In three starts for the 1903 Pirates, Pfiester tossed two complete games and he gave up 13 earned runs in 19 innings. He walked ten batters and picked up 15 strikeouts.

Right before Spring Training of 1904, it was said that Pfiester had the inside track at the lefty spot in the rotation. The Pirates had another young southpaw at the end of 1903 named Lave Winham. He was let go, despite better results in his outings. It was clear that Pfiester had the better potential at the time, even if Winham looked better on paper. The Pirates were also without 1903 starter Ed Doheny due to a mental breakdown right before the World Series. That also opened a spot for Pfiester.

Spring Training began a bit later in 1904, with Pfiester and a small group of players getting to camp on March 22nd. That was just 24 days before Opening Day. Eight days after he started his training, Pfiester was dealing with two issues. His arm was sore and he had tonsillitis. Pfiester noted a few weeks earlier that he was throwing well, so it wasn’t a conditioning issue with the sore arm, though it could have been from throwing over 300 innings in the previous season.

When the team left to play some exhibition game on the way to St Louis for Opening Day, Pfiester was among a group of three players who remained in Hot Springs, Alabama, home of Spring Training for the Pirates. They were all staying for extra conditioning. While they didn’t go on the trip, all three were said to be meeting their teammates in St Louis for the opener. It was not a good spring for Pfiester between his issues and missed time, but he still made the Opening Day roster and he was the starter for the fourth game of the season.

On April 18th, Pfiester faced the Cincinnati Reds and had a rough first inning, but settled things down and picked up his first big league win by a 6-5 score. He got praise for his fielding and he added a triple and run scored to help his own cause. The Reds scored three runs in the first with help from the sun, with second baseman Claude Ritchey losing one ball that dropped for a hit, and another pop up caused a collision between the first baseman (Kitty Bransfield) and catcher (Harry Smith).

The Reds and the Pirates ended up playing back-to-back series, with three games in Cincinnati, three in Pittsburgh, then back to Cincinnati for the final game, which was on a Sunday. Major League games weren’t allowed in Pennsylvania at the time on Sundays due to local blue laws, so they needed to finish the series in Ohio. Pfiester started the Friday game in the second series, four days after his season debut.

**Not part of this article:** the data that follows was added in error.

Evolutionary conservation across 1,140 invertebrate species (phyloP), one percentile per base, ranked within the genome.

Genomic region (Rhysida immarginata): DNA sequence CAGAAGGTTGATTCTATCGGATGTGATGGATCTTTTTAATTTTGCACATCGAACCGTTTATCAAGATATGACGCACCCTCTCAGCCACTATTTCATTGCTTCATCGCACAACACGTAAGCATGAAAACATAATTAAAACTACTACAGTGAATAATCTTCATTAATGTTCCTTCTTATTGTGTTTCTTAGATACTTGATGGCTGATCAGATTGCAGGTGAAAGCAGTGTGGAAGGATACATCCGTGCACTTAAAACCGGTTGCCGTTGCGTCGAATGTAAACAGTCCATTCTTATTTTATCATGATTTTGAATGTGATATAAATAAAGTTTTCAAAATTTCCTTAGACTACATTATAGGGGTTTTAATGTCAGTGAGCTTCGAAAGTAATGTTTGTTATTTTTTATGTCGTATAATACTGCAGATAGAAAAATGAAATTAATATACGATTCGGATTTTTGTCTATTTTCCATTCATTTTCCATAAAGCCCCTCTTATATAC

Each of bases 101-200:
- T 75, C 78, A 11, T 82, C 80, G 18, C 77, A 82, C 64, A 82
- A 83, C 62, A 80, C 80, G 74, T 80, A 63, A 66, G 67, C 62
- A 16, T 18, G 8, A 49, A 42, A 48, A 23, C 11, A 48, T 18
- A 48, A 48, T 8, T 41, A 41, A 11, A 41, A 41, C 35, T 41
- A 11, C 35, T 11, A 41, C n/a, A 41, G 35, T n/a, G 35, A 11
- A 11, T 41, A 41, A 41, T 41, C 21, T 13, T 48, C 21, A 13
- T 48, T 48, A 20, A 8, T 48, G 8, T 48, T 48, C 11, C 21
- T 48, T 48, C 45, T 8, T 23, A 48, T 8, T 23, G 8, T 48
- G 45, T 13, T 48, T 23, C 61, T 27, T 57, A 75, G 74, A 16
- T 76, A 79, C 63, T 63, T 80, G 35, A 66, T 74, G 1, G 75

On April 22nd, the Reds had little trouble with Pfiester, knocking him around for seven innings and this time it wasn’t poor defense that contributed to the loss. He allowed ten runs on 13 hits in seven innings before leaving for Howie Camnitz, who made his Major League debut that day.

In the final game of the Reds series, back in Cincinnati, Pfiester was called on in relief after Sam Leever was tossed from the game for arguing a balk call. Pfiester started with three shutout innings, before giving up three runs in the seventh. That was the end of his day and it wound up being his final appearance with the Pirates.

The Pirates had three pitchers at the back of their pitching staff and not enough innings for all of them. Pfiester, along with Bucky Veil and 20-year-old Lew Moren, were all done with their 1904 season in the majors at this point, but that wasn’t known at the time. What was known was that the Pirates didn’t need all three of them. Veil was nursing a minor injury, so he got a bit of a pass. Moren was said to be favored over Pfiester, so the latter was cut by the Pirates. Weeks later, Pfiester signed with Omaha of the Western League and had immediate success.